In the days since Chael Sonnen tested positive for an abnormally high level of testosterone, the mixed martial arts universe has seen no shortage of opinions on the topic of Sonnen’s (alleged) stupidity and the ugly stain steroids has left on the sport.
Most all of them express some level of disappointment about a high-level athlete cheating and tainting a great fight. And let’s not forget that the failed piss test has destroyed the possibility of an interesting rematch where, for the first time in years, we’d be wondering if Anderson Silva would finally lose his title as UFC middleweight champion and the best pound-for-pound fighter in the world.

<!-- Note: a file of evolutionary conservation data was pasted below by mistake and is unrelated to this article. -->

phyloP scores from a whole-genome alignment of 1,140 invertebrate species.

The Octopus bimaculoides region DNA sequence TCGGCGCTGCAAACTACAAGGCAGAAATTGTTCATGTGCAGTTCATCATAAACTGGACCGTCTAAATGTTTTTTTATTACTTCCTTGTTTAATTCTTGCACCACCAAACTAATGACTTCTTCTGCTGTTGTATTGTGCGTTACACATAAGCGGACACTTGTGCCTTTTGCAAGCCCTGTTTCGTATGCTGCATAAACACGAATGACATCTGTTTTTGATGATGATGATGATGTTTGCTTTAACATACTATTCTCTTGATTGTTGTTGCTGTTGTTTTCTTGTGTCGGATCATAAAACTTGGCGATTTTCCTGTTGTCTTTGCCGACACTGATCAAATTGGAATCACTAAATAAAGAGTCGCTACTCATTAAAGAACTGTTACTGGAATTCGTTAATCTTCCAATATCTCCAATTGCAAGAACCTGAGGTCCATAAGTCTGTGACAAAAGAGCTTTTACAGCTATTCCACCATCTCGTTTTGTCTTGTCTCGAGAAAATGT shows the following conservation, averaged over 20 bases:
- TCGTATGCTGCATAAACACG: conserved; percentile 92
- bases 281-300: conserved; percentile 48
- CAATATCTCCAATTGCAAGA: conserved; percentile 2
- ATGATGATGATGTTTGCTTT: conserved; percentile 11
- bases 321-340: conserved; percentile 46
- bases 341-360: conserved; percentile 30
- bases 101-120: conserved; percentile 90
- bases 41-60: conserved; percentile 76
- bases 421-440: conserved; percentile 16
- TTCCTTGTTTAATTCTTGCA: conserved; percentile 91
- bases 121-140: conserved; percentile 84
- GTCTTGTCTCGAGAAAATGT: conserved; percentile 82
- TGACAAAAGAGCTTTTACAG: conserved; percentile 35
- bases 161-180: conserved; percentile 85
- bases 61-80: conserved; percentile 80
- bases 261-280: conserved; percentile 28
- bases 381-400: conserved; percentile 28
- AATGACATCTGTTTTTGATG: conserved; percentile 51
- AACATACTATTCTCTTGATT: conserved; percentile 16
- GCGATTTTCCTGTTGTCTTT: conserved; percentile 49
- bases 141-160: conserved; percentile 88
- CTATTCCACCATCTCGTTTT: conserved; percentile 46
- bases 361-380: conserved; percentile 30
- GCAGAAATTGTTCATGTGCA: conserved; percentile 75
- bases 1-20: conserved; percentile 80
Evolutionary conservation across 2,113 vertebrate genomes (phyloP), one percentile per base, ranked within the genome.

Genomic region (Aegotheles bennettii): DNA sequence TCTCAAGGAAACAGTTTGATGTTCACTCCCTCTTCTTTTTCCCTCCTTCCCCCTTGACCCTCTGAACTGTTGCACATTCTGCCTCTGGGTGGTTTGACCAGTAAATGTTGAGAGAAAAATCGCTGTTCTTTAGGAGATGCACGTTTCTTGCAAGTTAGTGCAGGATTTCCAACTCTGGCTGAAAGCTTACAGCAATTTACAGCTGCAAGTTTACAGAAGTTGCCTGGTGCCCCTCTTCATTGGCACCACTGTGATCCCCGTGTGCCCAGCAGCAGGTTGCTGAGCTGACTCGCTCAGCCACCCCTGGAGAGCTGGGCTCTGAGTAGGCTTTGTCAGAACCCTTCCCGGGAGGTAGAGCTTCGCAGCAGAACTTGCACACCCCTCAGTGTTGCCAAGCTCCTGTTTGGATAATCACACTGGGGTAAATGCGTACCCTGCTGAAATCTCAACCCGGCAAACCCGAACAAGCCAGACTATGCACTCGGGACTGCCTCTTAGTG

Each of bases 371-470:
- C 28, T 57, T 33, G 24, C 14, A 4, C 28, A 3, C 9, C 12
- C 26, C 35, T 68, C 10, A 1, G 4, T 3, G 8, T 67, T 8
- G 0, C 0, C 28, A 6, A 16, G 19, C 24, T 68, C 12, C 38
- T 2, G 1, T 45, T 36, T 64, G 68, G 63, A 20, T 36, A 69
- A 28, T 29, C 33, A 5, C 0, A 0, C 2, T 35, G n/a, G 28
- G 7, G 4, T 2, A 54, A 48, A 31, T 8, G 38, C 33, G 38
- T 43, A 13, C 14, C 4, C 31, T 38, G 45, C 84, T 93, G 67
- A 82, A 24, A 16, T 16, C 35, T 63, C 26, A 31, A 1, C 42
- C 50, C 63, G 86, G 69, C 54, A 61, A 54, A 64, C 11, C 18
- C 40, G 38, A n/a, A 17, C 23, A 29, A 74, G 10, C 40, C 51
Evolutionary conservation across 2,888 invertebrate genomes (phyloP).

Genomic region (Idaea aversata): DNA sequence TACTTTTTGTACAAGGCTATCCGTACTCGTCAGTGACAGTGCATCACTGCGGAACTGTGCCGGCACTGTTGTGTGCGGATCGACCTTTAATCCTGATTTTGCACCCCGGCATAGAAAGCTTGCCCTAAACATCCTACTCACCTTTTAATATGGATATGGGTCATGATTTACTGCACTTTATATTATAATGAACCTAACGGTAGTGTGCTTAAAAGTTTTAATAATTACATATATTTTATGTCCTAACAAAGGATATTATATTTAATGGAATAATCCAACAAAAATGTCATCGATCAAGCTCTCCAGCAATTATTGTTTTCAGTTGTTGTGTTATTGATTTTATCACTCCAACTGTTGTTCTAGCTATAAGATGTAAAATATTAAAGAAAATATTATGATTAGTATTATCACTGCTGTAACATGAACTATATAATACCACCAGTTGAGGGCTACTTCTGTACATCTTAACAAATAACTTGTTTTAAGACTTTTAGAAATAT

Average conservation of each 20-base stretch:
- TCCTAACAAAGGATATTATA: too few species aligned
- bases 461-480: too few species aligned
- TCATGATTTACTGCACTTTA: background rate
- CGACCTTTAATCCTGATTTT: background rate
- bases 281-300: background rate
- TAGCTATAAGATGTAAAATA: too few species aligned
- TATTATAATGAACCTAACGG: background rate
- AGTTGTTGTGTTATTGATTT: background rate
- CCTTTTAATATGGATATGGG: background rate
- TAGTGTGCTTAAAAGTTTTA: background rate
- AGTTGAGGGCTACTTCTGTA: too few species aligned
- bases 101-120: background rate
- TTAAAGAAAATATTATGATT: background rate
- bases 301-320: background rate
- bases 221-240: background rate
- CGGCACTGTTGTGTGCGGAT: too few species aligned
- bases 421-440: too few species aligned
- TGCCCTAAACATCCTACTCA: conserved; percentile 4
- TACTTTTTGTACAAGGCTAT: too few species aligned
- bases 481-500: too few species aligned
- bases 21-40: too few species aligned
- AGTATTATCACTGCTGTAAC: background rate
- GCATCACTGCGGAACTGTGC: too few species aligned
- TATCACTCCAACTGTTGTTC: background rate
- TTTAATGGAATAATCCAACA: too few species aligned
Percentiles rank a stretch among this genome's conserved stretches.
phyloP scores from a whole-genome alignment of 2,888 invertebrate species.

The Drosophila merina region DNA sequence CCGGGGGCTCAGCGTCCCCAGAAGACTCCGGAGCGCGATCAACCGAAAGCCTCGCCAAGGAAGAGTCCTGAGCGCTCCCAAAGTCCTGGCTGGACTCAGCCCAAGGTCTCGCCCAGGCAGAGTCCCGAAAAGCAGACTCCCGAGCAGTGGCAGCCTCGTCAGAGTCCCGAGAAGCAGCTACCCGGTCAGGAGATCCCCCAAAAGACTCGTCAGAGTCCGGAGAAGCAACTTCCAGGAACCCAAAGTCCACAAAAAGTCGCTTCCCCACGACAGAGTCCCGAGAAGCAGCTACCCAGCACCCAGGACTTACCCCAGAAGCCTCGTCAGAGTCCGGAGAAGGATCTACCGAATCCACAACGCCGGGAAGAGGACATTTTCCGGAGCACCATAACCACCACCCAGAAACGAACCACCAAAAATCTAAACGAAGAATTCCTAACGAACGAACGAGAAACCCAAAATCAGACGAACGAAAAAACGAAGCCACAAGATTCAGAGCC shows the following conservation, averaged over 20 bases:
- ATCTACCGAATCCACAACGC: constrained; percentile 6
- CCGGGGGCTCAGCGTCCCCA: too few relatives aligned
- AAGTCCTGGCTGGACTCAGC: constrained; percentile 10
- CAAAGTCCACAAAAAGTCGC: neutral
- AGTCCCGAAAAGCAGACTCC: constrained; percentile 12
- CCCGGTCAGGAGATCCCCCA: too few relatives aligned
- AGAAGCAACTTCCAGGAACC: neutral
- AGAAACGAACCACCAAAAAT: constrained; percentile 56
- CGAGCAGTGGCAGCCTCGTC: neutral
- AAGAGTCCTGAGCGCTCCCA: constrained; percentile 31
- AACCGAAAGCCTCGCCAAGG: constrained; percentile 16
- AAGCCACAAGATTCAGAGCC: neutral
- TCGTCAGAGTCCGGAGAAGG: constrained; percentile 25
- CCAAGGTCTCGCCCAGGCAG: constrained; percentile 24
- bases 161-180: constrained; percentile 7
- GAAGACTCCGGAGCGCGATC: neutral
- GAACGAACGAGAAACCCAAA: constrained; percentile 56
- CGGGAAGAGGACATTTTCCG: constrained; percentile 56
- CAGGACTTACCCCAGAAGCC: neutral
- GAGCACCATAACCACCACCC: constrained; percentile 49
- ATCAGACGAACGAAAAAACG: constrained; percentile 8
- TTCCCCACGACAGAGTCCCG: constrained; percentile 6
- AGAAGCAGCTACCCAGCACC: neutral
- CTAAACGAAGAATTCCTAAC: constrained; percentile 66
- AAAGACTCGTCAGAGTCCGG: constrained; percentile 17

That’s all well and good, but I’ve been truly amazed by the amount of doom-and-gloom, end of the world sensationalism and unrealistic — or downright stupid — arguments being thrown out there about how Sonnen’s test result has harmed MMA and what the UFC needs to do to clamp down on performance enhancing drugs.
First, let’s start with those who are concerned about MMA entering the purview of the big, bad mainstream media. So what are we supposed to do here, not let the sport get more popular so we don’t have to worry about criticism? Anyone who’s basing their opinions on any sport or athlete by the ramblings of Jim Rome or any other overly-opinionated talking head is probably a raging moron.